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Durham e-Theses
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The unfolded protein response and HLA-B27
misfolding: implications for ankylosing
spondylitis

LEMIN, ANDREW,JAMES (2010) The unfolded protein response and HLA-B27
misfolding: implications for ankylosing
spondylitis.
Doctoral thesis, Durham University.

Full text not available from this repository.
Author-imposed embargo until 20 May 2016.

Abstract

The unfolded protein response (UPR) detects the presence of misfolded proteins in
the endoplasmic reticulum (ER) and subsequently relieves ER stress by increasing
the folding capacity of the ER. The secretory pathway substrate HLA-B27 is highly
associated with the chronic inflammatory disease ankylosing spondylitis (AS) and
has a tendency to misfold in the ER. Here, we show that overexpression of HLA-B27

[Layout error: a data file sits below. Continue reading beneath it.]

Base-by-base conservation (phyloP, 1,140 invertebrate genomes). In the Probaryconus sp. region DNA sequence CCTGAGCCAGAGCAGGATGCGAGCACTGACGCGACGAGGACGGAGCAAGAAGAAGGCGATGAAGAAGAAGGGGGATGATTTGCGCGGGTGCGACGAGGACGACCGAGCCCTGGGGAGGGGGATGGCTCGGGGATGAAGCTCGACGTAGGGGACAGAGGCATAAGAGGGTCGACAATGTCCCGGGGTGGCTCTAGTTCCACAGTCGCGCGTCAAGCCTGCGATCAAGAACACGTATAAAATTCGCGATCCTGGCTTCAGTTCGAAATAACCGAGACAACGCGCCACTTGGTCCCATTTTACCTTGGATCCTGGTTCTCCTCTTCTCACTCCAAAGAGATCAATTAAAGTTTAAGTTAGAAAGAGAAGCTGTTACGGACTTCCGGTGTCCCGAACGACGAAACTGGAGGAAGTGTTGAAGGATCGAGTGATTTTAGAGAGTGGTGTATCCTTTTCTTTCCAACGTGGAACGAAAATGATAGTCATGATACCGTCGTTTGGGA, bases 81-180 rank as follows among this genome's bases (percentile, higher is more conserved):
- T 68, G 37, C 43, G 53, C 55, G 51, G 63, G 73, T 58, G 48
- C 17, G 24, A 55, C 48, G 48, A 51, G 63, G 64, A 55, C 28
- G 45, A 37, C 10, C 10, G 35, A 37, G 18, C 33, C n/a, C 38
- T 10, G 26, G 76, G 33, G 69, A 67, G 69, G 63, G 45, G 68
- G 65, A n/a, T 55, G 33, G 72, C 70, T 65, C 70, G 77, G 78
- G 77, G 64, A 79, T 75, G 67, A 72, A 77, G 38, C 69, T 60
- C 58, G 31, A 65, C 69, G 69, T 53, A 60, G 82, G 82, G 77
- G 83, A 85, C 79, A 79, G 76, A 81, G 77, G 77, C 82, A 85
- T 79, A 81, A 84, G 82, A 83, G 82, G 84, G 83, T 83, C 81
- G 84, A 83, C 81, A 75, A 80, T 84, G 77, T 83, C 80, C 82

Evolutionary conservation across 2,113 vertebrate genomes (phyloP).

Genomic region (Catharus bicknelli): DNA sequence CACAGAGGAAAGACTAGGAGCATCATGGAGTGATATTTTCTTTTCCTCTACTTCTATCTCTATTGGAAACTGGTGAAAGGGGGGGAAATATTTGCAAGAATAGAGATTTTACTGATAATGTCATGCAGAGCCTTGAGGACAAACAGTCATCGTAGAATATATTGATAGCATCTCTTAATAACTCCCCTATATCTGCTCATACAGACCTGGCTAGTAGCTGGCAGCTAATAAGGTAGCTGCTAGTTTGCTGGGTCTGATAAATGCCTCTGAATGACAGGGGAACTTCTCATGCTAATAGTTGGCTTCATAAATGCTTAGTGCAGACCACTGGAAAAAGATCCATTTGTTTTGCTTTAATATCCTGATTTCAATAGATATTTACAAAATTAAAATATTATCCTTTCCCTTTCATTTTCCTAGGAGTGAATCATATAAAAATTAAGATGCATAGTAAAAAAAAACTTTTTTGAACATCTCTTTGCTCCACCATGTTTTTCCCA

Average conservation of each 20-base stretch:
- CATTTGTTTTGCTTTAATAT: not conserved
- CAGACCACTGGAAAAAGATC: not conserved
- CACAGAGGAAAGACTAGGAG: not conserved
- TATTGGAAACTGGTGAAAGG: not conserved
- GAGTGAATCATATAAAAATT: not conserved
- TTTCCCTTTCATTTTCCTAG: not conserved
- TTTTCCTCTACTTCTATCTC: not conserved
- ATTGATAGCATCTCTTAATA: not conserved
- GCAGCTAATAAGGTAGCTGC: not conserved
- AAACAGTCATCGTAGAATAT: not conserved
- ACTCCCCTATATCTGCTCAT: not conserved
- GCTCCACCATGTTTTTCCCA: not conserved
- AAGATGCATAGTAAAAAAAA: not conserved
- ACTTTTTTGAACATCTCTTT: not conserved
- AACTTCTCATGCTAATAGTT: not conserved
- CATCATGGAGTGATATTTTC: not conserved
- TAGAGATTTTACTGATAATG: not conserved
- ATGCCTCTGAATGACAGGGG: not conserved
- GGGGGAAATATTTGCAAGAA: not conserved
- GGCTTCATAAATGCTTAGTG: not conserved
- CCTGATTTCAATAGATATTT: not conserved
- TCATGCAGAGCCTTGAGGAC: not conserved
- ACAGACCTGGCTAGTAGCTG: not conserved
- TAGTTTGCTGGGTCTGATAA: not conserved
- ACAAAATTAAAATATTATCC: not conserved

and non-disease associated HLA-B7 in immortalised cell lines leads to heavy chain
misoxidation, which is accompanied by upregulation of BiP and splicing of XBP1, a
key step in the IRE1 pathway of the UPR which is increasingly being linked with
intestinal inflammation.
We also demonstrate that different cell lines respond to different ER stress stimuli in
distinct ways. We establish that HT1080 cells inefficiently induce a UPR in response
to tunicamycin and that this has consequences for cell survival. However, inefficient
activation of the UPR in HT1080 cells can be overcome by secondary signals, since
co-administration of the tyrosine kinase inhibitor genistein leads to activation of
XBP1. Furthermore, we show that genistein can inhibit UPR induction of BiP in
response to a range of ER stresses indicating that the cancer drug genistein can
inhibit or activate the UPR depending on the environment and cell type. This has
implications for inflammatory disease since regulation of the UPR is important in
determining a cell’s tendency towards apoptosis.

Item Type:Thesis (Doctoral)
Award:Doctor of Philosophy
Keywords:HLA-B27; protein misfolding; UPR; unfolded protein response; ankylosing spondylitis
Faculty and Department:Faculty of Science > Biological and Biomedical Sciences, School of
Thesis Date:2010
Copyright:Copyright of this thesis is held by the author
Deposited On:20 May 2011 11:51

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